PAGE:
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SNAP Judgment: Why No Food Stamps for Felons is a Bad Idea

A sign for food stamps at the farmers market

When Sara Kruzan was seventeen, she was convicted of first-degree murder of a man who had subjected her to sexual abuse and forced prostitution. Earlier this month—18 years after her conviction—the parole board finally found Kruzan suitable for parole.

After spending more of her life inside prison than outside of it, Kruzan is going to face a tough time putting her life back together. If Louisiana Senator David Vitter has his way, she'll have yet another obstacle to surviving outside prison: a ban on ever receiving food stamps.

The proposed ban is an amendment on the larger Farm Bill Congress is currently considering. The Farm Bill authorizes the next five years of funding for most federal farm and food policies, including the Supplemental Nutrition Assistance Program (SNAP or, as more people know it, food stamps). Vitter's amendment was unanimously and unquestioningly accepted in the Senate.

The amendment enacts a lifetime ban on anyone convicted of aggravated sexual abusemurderdomestic violence and stalking, or a federal or state offense involving sexual assault.  

At first glance, the above list may not warrant much sympathy or outrage. But keep in mind that the ban does note take into account whether the person was convicted of the crims years or even decades ago. In addition, Bob Greenstein of the Center on Budget Policies and Priorities points out, "Given incarceration patterns in the United States, the amendment would have a skewed racial impact. Poor elderly African Americans convicted of a single crime decades ago by segregated Southern juries would be among those hit." Vitter's amendment is retroactive, and unlike the existing ban on food stamps for drug felons, it provides no provision for states to opt out, nor does it provide a chance to get a waiver by demonstrating rehabilitation.

I've worked around prison justice issues since I was in high school. I've worked specifically around issues affecting women in prison—and with actual women incarcerated in different parts of the country—since 2000. Several of the women I've worked with have since been released from prison. One or two were lucky and had supportive family waiting for them. Others did not. They had to struggle to find housing, find employment, feed themselves and, if they had children (which over two-thirds of women in prison do), work to fulfill criteria that would allow them to regain custody of those kids. When I say struggle, I mean really struggle. Only nine states have legislation which bars employers from asking applicants if they have felony convictions on initial job applications. (the question can be asked in a follow-up interview, thus giving the applicant a chance to explain the circumstances).

And, given the financial situation of many women before they entered prison, they may have had to rely on food stamps to feed themselves and their families even before arrest and incarceration. Federal studies have indicated that only 40 percent of all incarcerated women had been employed full-time before incarceration. Of those, most had held low-paying jobs: a study of women under supervision (prison, jail, parole or probation) found that 60 percent had never held a job that paid more than $6.50 per hour. Another study found that approximately 37 percent of incarcerated women earned less than $600 per month before their arrests. Other studies have found that mothers in prison tended to be the primary heads of household before their arrests and incarceration. In other words, making it difficult for them to put food on their table doesn't just affect them, but also their children and other loved ones.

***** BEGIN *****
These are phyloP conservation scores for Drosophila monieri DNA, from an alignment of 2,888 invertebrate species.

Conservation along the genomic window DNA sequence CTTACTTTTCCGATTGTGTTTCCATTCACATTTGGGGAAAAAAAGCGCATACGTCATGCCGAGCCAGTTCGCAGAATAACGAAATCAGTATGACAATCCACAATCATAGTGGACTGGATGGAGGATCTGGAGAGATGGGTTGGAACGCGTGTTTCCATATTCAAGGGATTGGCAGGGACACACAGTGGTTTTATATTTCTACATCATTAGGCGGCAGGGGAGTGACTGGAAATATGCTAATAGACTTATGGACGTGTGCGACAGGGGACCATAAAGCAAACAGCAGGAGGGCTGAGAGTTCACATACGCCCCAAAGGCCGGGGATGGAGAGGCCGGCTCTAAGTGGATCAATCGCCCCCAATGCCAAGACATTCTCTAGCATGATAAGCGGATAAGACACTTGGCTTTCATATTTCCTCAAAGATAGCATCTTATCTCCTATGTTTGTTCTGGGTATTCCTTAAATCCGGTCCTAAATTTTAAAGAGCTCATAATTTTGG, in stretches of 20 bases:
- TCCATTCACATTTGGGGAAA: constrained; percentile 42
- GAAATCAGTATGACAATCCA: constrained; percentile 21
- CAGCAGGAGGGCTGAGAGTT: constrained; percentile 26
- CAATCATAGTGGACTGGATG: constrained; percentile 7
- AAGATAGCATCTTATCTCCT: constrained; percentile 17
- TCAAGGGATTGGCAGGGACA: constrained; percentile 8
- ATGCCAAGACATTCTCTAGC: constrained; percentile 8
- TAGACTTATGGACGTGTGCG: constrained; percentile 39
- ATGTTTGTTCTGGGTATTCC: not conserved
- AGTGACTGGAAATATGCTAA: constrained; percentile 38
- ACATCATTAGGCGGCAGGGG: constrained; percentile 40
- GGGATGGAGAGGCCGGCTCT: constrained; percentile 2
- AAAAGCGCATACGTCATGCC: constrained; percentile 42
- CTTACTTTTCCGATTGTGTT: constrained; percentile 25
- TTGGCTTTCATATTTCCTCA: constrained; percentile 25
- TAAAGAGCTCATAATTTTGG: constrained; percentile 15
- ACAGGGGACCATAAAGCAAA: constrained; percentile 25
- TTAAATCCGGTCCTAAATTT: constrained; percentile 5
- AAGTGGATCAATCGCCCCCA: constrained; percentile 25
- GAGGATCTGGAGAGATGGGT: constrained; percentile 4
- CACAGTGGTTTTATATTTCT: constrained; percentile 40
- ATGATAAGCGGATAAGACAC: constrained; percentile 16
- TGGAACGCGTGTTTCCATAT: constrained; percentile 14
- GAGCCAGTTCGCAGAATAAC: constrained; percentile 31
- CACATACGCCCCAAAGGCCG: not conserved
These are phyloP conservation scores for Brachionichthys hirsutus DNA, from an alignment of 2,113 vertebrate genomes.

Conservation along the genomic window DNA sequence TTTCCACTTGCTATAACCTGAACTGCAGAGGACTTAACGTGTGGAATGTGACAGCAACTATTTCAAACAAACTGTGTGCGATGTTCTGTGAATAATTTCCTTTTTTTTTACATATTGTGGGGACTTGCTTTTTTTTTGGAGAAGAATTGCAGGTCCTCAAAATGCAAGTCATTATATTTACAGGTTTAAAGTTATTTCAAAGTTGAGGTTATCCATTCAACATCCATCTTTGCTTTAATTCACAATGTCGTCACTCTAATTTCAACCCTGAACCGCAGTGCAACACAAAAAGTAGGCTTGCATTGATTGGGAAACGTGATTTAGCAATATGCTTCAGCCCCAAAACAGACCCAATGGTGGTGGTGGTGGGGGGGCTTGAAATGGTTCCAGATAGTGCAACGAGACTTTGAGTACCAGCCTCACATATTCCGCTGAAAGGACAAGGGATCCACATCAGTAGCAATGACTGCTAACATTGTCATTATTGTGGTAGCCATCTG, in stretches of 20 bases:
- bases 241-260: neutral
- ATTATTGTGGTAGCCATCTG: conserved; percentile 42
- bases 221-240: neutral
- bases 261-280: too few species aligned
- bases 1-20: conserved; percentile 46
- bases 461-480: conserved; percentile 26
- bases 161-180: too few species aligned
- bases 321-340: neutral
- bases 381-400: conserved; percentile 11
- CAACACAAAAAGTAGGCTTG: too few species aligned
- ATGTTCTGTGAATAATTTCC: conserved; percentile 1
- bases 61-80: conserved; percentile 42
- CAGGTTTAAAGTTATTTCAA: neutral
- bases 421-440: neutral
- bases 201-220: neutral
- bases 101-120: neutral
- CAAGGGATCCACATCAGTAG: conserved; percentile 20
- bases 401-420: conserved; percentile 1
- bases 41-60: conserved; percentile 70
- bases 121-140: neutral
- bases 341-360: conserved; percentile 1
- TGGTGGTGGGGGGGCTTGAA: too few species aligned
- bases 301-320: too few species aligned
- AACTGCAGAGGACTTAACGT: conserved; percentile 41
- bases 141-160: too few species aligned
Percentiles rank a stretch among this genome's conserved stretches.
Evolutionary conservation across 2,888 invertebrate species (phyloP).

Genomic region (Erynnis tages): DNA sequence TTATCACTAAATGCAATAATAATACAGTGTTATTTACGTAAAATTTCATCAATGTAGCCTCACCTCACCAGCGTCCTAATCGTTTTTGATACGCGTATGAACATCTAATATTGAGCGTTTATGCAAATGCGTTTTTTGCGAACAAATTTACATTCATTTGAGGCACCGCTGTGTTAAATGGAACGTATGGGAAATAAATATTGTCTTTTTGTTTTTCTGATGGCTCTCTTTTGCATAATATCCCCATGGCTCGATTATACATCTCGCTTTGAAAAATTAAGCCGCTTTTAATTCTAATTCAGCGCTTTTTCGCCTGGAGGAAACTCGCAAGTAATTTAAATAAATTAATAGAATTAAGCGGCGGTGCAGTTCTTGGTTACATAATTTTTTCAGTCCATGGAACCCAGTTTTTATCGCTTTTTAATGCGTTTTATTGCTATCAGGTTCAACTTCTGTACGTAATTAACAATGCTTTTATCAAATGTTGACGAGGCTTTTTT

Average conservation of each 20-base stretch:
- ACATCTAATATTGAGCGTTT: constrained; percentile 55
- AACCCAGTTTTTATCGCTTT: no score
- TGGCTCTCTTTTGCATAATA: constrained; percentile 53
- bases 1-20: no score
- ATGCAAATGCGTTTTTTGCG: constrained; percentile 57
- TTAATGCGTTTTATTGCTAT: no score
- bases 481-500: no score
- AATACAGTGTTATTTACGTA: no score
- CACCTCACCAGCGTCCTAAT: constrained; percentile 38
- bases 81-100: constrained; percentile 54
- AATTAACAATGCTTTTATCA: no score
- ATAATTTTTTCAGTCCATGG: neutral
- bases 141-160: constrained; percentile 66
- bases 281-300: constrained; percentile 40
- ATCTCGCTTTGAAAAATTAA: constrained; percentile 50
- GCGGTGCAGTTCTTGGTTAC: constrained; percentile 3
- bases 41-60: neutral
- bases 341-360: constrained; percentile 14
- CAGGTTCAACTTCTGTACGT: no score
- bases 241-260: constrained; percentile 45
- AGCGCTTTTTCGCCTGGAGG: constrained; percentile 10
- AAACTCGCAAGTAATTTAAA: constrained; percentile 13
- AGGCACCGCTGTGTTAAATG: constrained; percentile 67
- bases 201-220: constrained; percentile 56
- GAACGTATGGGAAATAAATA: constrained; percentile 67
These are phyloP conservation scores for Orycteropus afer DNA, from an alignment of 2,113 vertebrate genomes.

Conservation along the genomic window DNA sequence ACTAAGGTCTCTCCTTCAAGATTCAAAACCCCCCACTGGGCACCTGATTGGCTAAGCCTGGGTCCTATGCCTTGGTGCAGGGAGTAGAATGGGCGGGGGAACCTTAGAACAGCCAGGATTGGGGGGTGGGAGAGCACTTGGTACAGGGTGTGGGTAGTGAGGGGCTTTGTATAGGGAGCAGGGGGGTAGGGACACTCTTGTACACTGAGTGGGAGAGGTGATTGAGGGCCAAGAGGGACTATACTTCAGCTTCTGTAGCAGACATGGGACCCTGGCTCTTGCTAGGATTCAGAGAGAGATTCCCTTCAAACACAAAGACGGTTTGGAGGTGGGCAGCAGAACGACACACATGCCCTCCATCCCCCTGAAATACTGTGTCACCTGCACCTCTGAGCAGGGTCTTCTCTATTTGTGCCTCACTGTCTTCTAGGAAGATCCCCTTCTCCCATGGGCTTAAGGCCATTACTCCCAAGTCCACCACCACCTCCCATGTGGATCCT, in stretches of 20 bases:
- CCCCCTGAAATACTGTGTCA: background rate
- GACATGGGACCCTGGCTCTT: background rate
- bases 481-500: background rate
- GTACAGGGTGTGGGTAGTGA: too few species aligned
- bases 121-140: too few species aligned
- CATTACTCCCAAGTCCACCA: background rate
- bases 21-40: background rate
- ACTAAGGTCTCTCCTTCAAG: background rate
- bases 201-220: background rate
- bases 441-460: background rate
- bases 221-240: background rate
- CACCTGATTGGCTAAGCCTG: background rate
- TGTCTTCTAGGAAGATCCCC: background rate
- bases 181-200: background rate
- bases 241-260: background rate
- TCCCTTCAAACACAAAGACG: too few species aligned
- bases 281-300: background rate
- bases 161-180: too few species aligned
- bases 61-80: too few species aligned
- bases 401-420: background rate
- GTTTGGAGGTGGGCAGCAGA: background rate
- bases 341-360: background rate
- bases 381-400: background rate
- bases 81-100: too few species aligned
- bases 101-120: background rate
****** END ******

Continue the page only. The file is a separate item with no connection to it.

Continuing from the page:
Although most women in state prisons are convicted of violating drug, property or public order laws, some, like Sara Kruzan, have been convicted of murder. But remember: the penal code makes very little differentiation between the cold-blooded killing that we usually think of when we hear the word murder and killing in self-defense, whether it be from an immediate attack or after years of abuse. Even in this day and age, judges often need to be convinced that the woman acted in self-defense. (If you don't believe me, see the case of Marissa Alexander, who was sentenced to 20 years for firing a single shot at the ceiling to deter her husband from further beating her.) Official statistics on reasons for incarceration also fail to note how many women convicted of murder acted in self-defense.

I've had the honor of working with one woman who spent 20 years in prison on a second-degree murder charge. Since her release in 2010, she's worked tirelessly to help women returning home from prison with the myriad reentry issues they face—helping them find resources for housing, employment, job training, etc. She provides a listening ear and, whenever possible, a helping hand. She tells them what rights they have (and may not be aware of) and helps them navigate institutional bureaucracies to access those rights. But Vitter's amendment would prefer that she starve than ever be able to access food stamps.

After years, or even decades, behind bars, food stamps could mean the difference between being able to put their lives back together or having to depend on abusive, exploitative or criminalized means of feeding themselves and their families. Shouldn't the right to food should extend to anyone—regardless of gender or past actions? 

The House of Representatives is currently considering the bill. The Food Research and Action Center (FRAC) hosted a national call-in day to protest cuts and harmful amendments to SNAP earlier this week. It's not too late to add your voice to the discussion.

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